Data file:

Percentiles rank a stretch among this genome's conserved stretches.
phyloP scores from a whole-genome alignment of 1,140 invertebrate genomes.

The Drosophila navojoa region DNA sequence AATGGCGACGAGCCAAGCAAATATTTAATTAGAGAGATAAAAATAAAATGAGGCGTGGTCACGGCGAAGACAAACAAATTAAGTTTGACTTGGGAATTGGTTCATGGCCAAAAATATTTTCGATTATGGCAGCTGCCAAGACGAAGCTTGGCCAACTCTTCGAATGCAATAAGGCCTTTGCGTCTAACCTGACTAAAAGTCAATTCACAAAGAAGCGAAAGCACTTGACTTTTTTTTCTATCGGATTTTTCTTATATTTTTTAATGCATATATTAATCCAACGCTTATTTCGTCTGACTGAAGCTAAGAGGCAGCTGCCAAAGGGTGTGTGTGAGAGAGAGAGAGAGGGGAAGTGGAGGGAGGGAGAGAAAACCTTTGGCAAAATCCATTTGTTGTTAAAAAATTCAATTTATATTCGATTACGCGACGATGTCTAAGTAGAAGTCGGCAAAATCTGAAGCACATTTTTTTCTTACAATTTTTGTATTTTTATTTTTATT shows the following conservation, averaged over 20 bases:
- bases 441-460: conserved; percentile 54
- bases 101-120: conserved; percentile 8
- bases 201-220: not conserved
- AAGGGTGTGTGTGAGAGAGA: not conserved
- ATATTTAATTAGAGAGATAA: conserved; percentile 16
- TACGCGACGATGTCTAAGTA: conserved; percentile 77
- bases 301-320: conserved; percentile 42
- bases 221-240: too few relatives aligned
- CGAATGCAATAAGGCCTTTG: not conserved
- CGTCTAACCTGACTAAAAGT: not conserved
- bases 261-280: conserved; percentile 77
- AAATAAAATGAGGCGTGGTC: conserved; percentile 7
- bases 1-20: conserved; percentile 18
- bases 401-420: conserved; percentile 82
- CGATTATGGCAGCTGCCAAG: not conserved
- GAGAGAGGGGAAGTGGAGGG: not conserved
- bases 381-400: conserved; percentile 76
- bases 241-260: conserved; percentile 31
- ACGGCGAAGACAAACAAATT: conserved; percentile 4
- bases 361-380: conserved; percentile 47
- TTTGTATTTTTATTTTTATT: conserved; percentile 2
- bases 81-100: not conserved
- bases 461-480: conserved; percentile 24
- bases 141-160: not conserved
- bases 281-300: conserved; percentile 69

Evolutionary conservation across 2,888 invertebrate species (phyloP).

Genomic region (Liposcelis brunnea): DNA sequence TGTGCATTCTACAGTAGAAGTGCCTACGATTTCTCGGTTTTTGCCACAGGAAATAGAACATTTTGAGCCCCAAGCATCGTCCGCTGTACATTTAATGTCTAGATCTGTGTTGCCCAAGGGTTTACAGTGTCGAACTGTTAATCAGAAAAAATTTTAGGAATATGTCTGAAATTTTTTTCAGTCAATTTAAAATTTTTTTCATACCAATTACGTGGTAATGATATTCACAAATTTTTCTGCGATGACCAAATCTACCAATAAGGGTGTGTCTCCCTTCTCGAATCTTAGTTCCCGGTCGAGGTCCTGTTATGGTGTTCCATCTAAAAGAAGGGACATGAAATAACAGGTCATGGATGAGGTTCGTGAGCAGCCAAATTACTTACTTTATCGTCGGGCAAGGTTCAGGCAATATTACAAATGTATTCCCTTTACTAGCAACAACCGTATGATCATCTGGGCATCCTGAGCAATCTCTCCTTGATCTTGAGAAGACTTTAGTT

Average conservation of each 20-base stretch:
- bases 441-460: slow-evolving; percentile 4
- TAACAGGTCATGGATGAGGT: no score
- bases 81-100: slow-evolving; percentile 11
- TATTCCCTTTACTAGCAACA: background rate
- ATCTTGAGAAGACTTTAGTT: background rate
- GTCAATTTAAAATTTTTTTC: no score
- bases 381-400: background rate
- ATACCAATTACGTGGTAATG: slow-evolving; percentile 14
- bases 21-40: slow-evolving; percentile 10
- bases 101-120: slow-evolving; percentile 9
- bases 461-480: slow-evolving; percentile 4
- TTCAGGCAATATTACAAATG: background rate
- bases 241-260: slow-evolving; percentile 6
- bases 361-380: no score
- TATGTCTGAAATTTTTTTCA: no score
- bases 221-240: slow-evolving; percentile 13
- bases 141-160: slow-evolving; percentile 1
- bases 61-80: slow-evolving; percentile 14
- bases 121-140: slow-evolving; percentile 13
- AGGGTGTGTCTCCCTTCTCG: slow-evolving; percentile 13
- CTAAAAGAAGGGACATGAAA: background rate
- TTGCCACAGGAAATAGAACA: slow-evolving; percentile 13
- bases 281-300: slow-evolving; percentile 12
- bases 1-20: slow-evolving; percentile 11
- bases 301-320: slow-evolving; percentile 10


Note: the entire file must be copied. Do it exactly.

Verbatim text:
Percentiles rank a stretch among this genome's conserved stretches.
phyloP scores from a whole-genome alignment of 1,140 invertebrate genomes.

The Drosophila navojoa region DNA sequence AATGGCGACGAGCCAAGCAAATATTTAATTAGAGAGATAAAAATAAAATGAGGCGTGGTCACGGCGAAGACAAACAAATTAAGTTTGACTTGGGAATTGGTTCATGGCCAAAAATATTTTCGATTATGGCAGCTGCCAAGACGAAGCTTGGCCAACTCTTCGAATGCAATAAGGCCTTTGCGTCTAACCTGACTAAAAGTCAATTCACAAAGAAGCGAAAGCACTTGACTTTTTTTTCTATCGGATTTTTCTTATATTTTTTAATGCATATATTAATCCAACGCTTATTTCGTCTGACTGAAGCTAAGAGGCAGCTGCCAAAGGGTGTGTGTGAGAGAGAGAGAGAGGGGAAGTGGAGGGAGGGAGAGAAAACCTTTGGCAAAATCCATTTGTTGTTAAAAAATTCAATTTATATTCGATTACGCGACGATGTCTAAGTAGAAGTCGGCAAAATCTGAAGCACATTTTTTTCTTACAATTTTTGTATTTTTATTTTTATT shows the following conservation, averaged over 20 bases:
- bases 441-460: conserved; percentile 54
- bases 101-120: conserved; percentile 8
- bases 201-220: not conserved
- AAGGGTGTGTGTGAGAGAGA: not conserved
- ATATTTAATTAGAGAGATAA: conserved; percentile 16
- TACGCGACGATGTCTAAGTA: conserved; percentile 77
- bases 301-320: conserved; percentile 42
- bases 221-240: too few relatives aligned
- CGAATGCAATAAGGCCTTTG: not conserved
- CGTCTAACCTGACTAAAAGT: not conserved
- bases 261-280: conserved; percentile 77
- AAATAAAATGAGGCGTGGTC: conserved; percentile 7
- bases 1-20: conserved; percentile 18
- bases 401-420: conserved; percentile 82
- CGATTATGGCAGCTGCCAAG: not conserved
- GAGAGAGGGGAAGTGGAGGG: not conserved
- bases 381-400: conserved; percentile 76
- bases 241-260: conserved; percentile 31
- ACGGCGAAGACAAACAAATT: conserved; percentile 4
- bases 361-380: conserved; percentile 47
- TTTGTATTTTTATTTTTATT: conserved; percentile 2
- bases 81-100: not conserved
- bases 461-480: conserved; percentile 24
- bases 141-160: not conserved
- bases 281-300: conserved; percentile 69

Evolutionary conservation across 2,888 invertebrate species (phyloP).

Genomic region (Liposcelis brunnea): DNA sequence TGTGCATTCTACAGTAGAAGTGCCTACGATTTCTCGGTTTTTGCCACAGGAAATAGAACATTTTGAGCCCCAAGCATCGTCCGCTGTACATTTAATGTCTAGATCTGTGTTGCCCAAGGGTTTACAGTGTCGAACTGTTAATCAGAAAAAATTTTAGGAATATGTCTGAAATTTTTTTCAGTCAATTTAAAATTTTTTTCATACCAATTACGTGGTAATGATATTCACAAATTTTTCTGCGATGACCAAATCTACCAATAAGGGTGTGTCTCCCTTCTCGAATCTTAGTTCCCGGTCGAGGTCCTGTTATGGTGTTCCATCTAAAAGAAGGGACATGAAATAACAGGTCATGGATGAGGTTCGTGAGCAGCCAAATTACTTACTTTATCGTCGGGCAAGGTTCAGGCAATATTACAAATGTATTCCCTTTACTAGCAACAACCGTATGATCATCTGGGCATCCTGAGCAATCTCTCCTTGATCTTGAGAAGACTTTAGTT

Average conservation of each 20-base stretch:
- bases 441-460: slow-evolving; percentile 4
- TAACAGGTCATGGATGAGGT: no score
- bases 81-100: slow-evolving; percentile 11
- TATTCCCTTTACTAGCAACA: background rate
- ATCTTGAGAAGACTTTAGTT: background rate
- GTCAATTTAAAATTTTTTTC: no score
- bases 381-400: background rate
- ATACCAATTACGTGGTAATG: slow-evolving; percentile 14
- bases 21-40: slow-evolving; percentile 10
- bases 101-120: slow-evolving; percentile 9
- bases 461-480: slow-evolving; percentile 4
- TTCAGGCAATATTACAAATG: background rate
- bases 241-260: slow-evolving; percentile 6
- bases 361-380: no score
- TATGTCTGAAATTTTTTTCA: no score
- bases 221-240: slow-evolving; percentile 13
- bases 141-160: slow-evolving; percentile 1
- bases 61-80: slow-evolving; percentile 14
- bases 121-140: slow-evolving; percentile 13
- AGGGTGTGTCTCCCTTCTCG: slow-evolving; percentile 13
- CTAAAAGAAGGGACATGAAA: background rate
- TTGCCACAGGAAATAGAACA: slow-evolving; percentile 13
- bases 281-300: slow-evolving; percentile 12
- bases 1-20: slow-evolving; percentile 11
- bases 301-320: slow-evolving; percentile 10